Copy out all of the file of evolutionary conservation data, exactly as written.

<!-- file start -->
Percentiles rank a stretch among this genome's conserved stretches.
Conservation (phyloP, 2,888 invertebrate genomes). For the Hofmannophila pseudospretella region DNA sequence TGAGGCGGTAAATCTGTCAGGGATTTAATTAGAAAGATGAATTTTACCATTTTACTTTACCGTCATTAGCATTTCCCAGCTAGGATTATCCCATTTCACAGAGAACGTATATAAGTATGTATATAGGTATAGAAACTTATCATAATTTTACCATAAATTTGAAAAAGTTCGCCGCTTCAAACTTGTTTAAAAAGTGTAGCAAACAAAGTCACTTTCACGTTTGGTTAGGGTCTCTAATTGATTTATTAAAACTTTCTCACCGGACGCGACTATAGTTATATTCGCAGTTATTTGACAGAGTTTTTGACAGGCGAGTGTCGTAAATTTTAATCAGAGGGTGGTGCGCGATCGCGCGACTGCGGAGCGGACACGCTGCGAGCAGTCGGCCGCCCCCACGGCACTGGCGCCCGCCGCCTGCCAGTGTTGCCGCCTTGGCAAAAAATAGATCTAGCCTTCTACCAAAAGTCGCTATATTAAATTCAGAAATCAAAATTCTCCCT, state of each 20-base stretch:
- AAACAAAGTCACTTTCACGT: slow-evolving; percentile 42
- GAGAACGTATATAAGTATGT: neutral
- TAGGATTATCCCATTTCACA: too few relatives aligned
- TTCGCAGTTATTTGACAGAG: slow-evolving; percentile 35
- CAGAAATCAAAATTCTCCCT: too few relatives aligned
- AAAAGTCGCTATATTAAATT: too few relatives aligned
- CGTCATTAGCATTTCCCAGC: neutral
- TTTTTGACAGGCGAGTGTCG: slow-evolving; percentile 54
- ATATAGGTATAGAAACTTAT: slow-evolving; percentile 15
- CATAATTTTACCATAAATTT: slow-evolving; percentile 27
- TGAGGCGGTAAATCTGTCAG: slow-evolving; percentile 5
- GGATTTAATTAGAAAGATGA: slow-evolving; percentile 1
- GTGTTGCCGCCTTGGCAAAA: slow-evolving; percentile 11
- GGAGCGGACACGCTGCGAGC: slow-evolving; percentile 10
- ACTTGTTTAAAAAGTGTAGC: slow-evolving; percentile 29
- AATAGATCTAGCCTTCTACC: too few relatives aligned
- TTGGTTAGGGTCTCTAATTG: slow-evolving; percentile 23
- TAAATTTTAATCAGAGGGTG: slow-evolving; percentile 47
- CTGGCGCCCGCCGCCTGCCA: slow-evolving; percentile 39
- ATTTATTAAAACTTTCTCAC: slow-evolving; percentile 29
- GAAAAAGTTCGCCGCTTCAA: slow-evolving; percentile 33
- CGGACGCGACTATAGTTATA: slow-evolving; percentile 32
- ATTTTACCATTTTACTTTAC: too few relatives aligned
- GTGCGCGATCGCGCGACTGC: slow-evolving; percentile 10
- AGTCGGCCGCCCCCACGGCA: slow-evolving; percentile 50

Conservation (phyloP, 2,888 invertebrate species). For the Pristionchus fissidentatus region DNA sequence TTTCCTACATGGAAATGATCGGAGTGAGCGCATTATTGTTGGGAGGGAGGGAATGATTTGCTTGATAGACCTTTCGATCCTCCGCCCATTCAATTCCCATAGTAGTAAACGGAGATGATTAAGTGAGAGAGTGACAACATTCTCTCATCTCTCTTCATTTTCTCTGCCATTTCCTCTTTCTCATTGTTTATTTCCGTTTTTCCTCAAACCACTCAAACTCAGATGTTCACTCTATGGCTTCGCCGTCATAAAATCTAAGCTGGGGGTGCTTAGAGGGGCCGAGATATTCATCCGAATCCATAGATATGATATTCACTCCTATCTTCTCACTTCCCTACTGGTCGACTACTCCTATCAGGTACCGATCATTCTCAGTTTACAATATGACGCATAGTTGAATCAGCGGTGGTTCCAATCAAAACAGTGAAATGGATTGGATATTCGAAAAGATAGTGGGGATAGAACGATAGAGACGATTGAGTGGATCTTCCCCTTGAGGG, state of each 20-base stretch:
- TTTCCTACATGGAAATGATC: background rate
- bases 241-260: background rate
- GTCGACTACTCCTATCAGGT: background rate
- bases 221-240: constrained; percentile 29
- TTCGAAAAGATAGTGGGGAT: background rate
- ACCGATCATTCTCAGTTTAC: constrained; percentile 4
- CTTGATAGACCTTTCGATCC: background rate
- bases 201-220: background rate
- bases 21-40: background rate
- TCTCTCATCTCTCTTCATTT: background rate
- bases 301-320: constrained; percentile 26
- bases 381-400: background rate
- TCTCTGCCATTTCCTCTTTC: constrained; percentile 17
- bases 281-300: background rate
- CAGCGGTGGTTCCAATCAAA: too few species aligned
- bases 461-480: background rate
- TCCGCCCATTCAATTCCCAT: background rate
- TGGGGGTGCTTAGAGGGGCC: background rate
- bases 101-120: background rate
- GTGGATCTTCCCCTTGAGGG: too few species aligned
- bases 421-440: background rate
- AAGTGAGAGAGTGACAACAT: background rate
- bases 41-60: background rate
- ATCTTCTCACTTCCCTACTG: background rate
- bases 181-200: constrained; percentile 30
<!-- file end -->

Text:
Percentiles rank a stretch among this genome's conserved stretches.
Conservation (phyloP, 2,888 invertebrate genomes). For the Hofmannophila pseudospretella region DNA sequence TGAGGCGGTAAATCTGTCAGGGATTTAATTAGAAAGATGAATTTTACCATTTTACTTTACCGTCATTAGCATTTCCCAGCTAGGATTATCCCATTTCACAGAGAACGTATATAAGTATGTATATAGGTATAGAAACTTATCATAATTTTACCATAAATTTGAAAAAGTTCGCCGCTTCAAACTTGTTTAAAAAGTGTAGCAAACAAAGTCACTTTCACGTTTGGTTAGGGTCTCTAATTGATTTATTAAAACTTTCTCACCGGACGCGACTATAGTTATATTCGCAGTTATTTGACAGAGTTTTTGACAGGCGAGTGTCGTAAATTTTAATCAGAGGGTGGTGCGCGATCGCGCGACTGCGGAGCGGACACGCTGCGAGCAGTCGGCCGCCCCCACGGCACTGGCGCCCGCCGCCTGCCAGTGTTGCCGCCTTGGCAAAAAATAGATCTAGCCTTCTACCAAAAGTCGCTATATTAAATTCAGAAATCAAAATTCTCCCT, state of each 20-base stretch:
- AAACAAAGTCACTTTCACGT: slow-evolving; percentile 42
- GAGAACGTATATAAGTATGT: neutral
- TAGGATTATCCCATTTCACA: too few relatives aligned
- TTCGCAGTTATTTGACAGAG: slow-evolving; percentile 35
- CAGAAATCAAAATTCTCCCT: too few relatives aligned
- AAAAGTCGCTATATTAAATT: too few relatives aligned
- CGTCATTAGCATTTCCCAGC: neutral
- TTTTTGACAGGCGAGTGTCG: slow-evolving; percentile 54
- ATATAGGTATAGAAACTTAT: slow-evolving; percentile 15
- CATAATTTTACCATAAATTT: slow-evolving; percentile 27
- TGAGGCGGTAAATCTGTCAG: slow-evolving; percentile 5
- GGATTTAATTAGAAAGATGA: slow-evolving; percentile 1
- GTGTTGCCGCCTTGGCAAAA: slow-evolving; percentile 11
- GGAGCGGACACGCTGCGAGC: slow-evolving; percentile 10
- ACTTGTTTAAAAAGTGTAGC: slow-evolving; percentile 29
- AATAGATCTAGCCTTCTACC: too few relatives aligned
- TTGGTTAGGGTCTCTAATTG: slow-evolving; percentile 23
- TAAATTTTAATCAGAGGGTG: slow-evolving; percentile 47
- CTGGCGCCCGCCGCCTGCCA: slow-evolving; percentile 39
- ATTTATTAAAACTTTCTCAC: slow-evolving; percentile 29
- GAAAAAGTTCGCCGCTTCAA: slow-evolving; percentile 33
- CGGACGCGACTATAGTTATA: slow-evolving; percentile 32
- ATTTTACCATTTTACTTTAC: too few relatives aligned
- GTGCGCGATCGCGCGACTGC: slow-evolving; percentile 10
- AGTCGGCCGCCCCCACGGCA: slow-evolving; percentile 50

Conservation (phyloP, 2,888 invertebrate species). For the Pristionchus fissidentatus region DNA sequence TTTCCTACATGGAAATGATCGGAGTGAGCGCATTATTGTTGGGAGGGAGGGAATGATTTGCTTGATAGACCTTTCGATCCTCCGCCCATTCAATTCCCATAGTAGTAAACGGAGATGATTAAGTGAGAGAGTGACAACATTCTCTCATCTCTCTTCATTTTCTCTGCCATTTCCTCTTTCTCATTGTTTATTTCCGTTTTTCCTCAAACCACTCAAACTCAGATGTTCACTCTATGGCTTCGCCGTCATAAAATCTAAGCTGGGGGTGCTTAGAGGGGCCGAGATATTCATCCGAATCCATAGATATGATATTCACTCCTATCTTCTCACTTCCCTACTGGTCGACTACTCCTATCAGGTACCGATCATTCTCAGTTTACAATATGACGCATAGTTGAATCAGCGGTGGTTCCAATCAAAACAGTGAAATGGATTGGATATTCGAAAAGATAGTGGGGATAGAACGATAGAGACGATTGAGTGGATCTTCCCCTTGAGGG, state of each 20-base stretch:
- TTTCCTACATGGAAATGATC: background rate
- bases 241-260: background rate
- GTCGACTACTCCTATCAGGT: background rate
- bases 221-240: constrained; percentile 29
- TTCGAAAAGATAGTGGGGAT: background rate
- ACCGATCATTCTCAGTTTAC: constrained; percentile 4
- CTTGATAGACCTTTCGATCC: background rate
- bases 201-220: background rate
- bases 21-40: background rate
- TCTCTCATCTCTCTTCATTT: background rate
- bases 301-320: constrained; percentile 26
- bases 381-400: background rate
- TCTCTGCCATTTCCTCTTTC: constrained; percentile 17
- bases 281-300: background rate
- CAGCGGTGGTTCCAATCAAA: too few species aligned
- bases 461-480: background rate
- TCCGCCCATTCAATTCCCAT: background rate
- TGGGGGTGCTTAGAGGGGCC: background rate
- bases 101-120: background rate
- GTGGATCTTCCCCTTGAGGG: too few species aligned
- bases 421-440: background rate
- AAGTGAGAGAGTGACAACAT: background rate
- bases 41-60: background rate
- ATCTTCTCACTTCCCTACTG: background rate
- bases 181-200: constrained; percentile 30